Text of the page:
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Antitrust in 60 Seconds: Doctrinal Antitrust Exemptions and Immunities

The 60-Second Read:

Both Congress and the courts have created certain antitrust exemptions and immunities that prevent antitrust enforcement of certain industries and activities. A previous post in this series explains those antitrust exemptions enacted by Congress. Courts have also created limited immunities, usually as a way of reconciling seemingly conflicting interests under the law. Setting aside the unique treatment given to professional baseball and football, the most well-known examples of court-created immunities are the state action doctrine and the Noerr-Pennington doctrine. The state action doctrine immunizes activities by the state, including those undertaken by private parties directed by and under supervision of the state. The Noerr-Pennington doctrine immunizes activities involving the right to petition the government, even if the consequences are anticompetitive.

The courts are sometimes faced with the difficult task of reconciling seemingly incompatible areas of law. Occasionally, this has resulted in judges declaring that certain activity is outside the reach of antitrust laws. This usually creates a doctrine that is developed by a family of cases that set out the current boundaries of this immunity. Defendants have a strong incentive to argue that their behavior falls under one of these immunities, if possible. Plaintiffs and enforcers, however, prefer that these immunities are construed narrowly. This constant battle results in periodic landmark cases that change how judge-made immunities are interpreted.

How Courts Create an Immunity

In 1942, the Supreme Court was faced with a difficult problem – a California law that created a regulatory system controlling raisin production was anticompetitive. In the case, Parker v. Brown, a farmer challenged this regulatory system under a number of laws including the Sherman Antitrust Act. The Court believed that the activity would certainly violate the Sherman Act if it was undertaken by private individuals. However, constitutionally states are considered sovereign “save only as Congress may constitutionally subtract from their authority.” The courts interpret this strictly, and Congress must expressly take away this authority. The Court decided that since the Sherman Act makes no reference to states or hints that it intended to restrain the actions of states, then state action must be immune from the antitrust laws. A later decision explained that this immunity also applies to private parties under the conditions that “the challenged restraint … be one clearly articulated and affirmatively expressed as state policy,” and that “the policy … be actively supervised by the State.”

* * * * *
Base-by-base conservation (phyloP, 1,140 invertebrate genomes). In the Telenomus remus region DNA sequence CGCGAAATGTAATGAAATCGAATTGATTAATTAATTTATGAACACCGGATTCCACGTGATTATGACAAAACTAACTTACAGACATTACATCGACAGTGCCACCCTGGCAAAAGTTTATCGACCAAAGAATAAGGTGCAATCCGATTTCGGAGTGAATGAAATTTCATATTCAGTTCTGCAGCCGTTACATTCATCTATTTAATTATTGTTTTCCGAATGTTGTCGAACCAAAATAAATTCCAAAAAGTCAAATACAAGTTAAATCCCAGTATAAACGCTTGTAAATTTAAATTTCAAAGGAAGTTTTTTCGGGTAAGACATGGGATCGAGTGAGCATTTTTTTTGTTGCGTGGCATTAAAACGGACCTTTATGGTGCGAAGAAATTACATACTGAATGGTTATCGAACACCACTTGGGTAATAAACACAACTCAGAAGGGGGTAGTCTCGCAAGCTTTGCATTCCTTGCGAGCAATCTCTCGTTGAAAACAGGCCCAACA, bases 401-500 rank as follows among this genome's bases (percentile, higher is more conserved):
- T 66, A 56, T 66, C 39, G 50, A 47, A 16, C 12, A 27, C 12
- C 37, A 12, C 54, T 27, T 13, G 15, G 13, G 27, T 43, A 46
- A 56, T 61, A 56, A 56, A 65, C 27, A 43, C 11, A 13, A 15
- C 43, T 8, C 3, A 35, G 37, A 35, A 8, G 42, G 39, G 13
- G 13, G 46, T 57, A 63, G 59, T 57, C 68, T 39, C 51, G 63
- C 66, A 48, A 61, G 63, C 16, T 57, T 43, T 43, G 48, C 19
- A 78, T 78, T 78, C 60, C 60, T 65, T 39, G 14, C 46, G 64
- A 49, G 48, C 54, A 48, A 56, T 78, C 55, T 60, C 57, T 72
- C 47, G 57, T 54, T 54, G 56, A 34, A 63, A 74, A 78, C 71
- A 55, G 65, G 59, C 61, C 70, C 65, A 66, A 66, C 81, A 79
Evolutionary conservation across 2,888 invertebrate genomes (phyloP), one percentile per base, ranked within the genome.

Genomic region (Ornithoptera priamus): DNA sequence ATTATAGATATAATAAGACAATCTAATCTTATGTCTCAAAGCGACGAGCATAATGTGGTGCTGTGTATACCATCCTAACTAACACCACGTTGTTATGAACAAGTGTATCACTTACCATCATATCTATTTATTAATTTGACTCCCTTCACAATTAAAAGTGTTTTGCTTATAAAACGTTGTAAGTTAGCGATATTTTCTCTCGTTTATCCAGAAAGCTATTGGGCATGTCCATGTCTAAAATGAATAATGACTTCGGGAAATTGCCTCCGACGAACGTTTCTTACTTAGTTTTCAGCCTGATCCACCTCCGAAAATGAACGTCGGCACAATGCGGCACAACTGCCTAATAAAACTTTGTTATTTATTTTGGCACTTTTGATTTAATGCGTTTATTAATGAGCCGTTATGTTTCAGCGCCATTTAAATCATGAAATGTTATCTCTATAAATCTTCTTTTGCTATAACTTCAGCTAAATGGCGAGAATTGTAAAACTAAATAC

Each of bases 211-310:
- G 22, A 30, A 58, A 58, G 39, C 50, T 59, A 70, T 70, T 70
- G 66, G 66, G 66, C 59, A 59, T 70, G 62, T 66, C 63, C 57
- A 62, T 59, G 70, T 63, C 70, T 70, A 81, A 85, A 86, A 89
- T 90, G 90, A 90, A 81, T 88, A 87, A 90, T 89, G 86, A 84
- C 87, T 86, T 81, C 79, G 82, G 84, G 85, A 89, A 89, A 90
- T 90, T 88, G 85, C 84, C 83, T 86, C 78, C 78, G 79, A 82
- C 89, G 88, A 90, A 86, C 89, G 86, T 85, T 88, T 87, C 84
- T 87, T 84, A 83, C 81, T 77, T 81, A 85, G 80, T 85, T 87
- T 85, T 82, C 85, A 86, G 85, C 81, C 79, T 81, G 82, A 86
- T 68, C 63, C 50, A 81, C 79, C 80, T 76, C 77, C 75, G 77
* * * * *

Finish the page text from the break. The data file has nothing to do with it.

Twenty years later, the Supreme Court had to address another conflict. Two cases presented issues that pit the right to petition the government against the antitrust laws. In the first, Eastern R. Conf. v. Noerr Motors, an association of railroad companies engaged in a public relations campaign against truckers designed “to foster the adoption and retention of laws and law enforcement practices destructive of the trucking business, to create an atmosphere of distaste for the truckers among the general public, and to impair the relationships existing between the truckers and their customers.” A few years later, in Mine Workers v. Pennington, the Court heard a case where large mine owners successfully approached the Secretary of Labor to raise the minimum wage of mine workers to a level high enough that small mine owners would no longer be able to compete. In both instances the behavior was anticompetitive. However, the Supreme Court decided that the Sherman Act did not intend to abrogate the right to petition the government, which includes attempts to influence public officials. These two cases began what is known as the Noerr-Pennington doctrine, which provides a limited immunity to activities for the purpose of petitioning the government.

Developments That Change the Boundaries of Doctrinal Immunities

The Supreme Court has generally looked upon its own immunities as doctrines that should be as narrow as possible and to only apply to the extent that they protect the underlying concern. For example, in Fed. Trade Comm’n v. Phoebe Putney Health Sys. the Supreme Court stated “given the fundamental national values of free enterprise and economic competition that are embodied in the federal antitrust laws, ‘state-action immunity is disfavored, much as are repeals by implication.’” The doctrines given as examples above each have landmark cases that narrow the given immunities.

The state action doctrine was narrowed in 2015 by the Supreme Court’s decision in N.C. State Bd. of Dental Examiners v. Fed. Trade Comm’n. In this case, the Court stated that state boards must be actively supervised in order to receive immunity. The Court refused to provide immunity to a state board primarily composed of market participants that excluded non-dentist competitors for teeth whitening services from the market. The Noerr-Pennington doctrine’s biggest limitation was defined in Walker Process Equipment, Inc. v. Food Machinery & Chemical Corp. There the Supreme Court said that the Noerr-Pennington doctrine did not extend to those that maintained and enforced a patent obtained through fraud on the Patent and Trademark Office.


Some, if not all of society’s most useful innovations are the byproduct of competition. In fact, although it may sound counterintuitive, innovation often flourishes when an incumbent is threatened by a new entrant because the threat of losing users to the competition drives product improvement. The Internet and the products and companies it has enabled are no exception; companies need to constantly stay on their toes, as the next startup is ready to knock them down with a better product.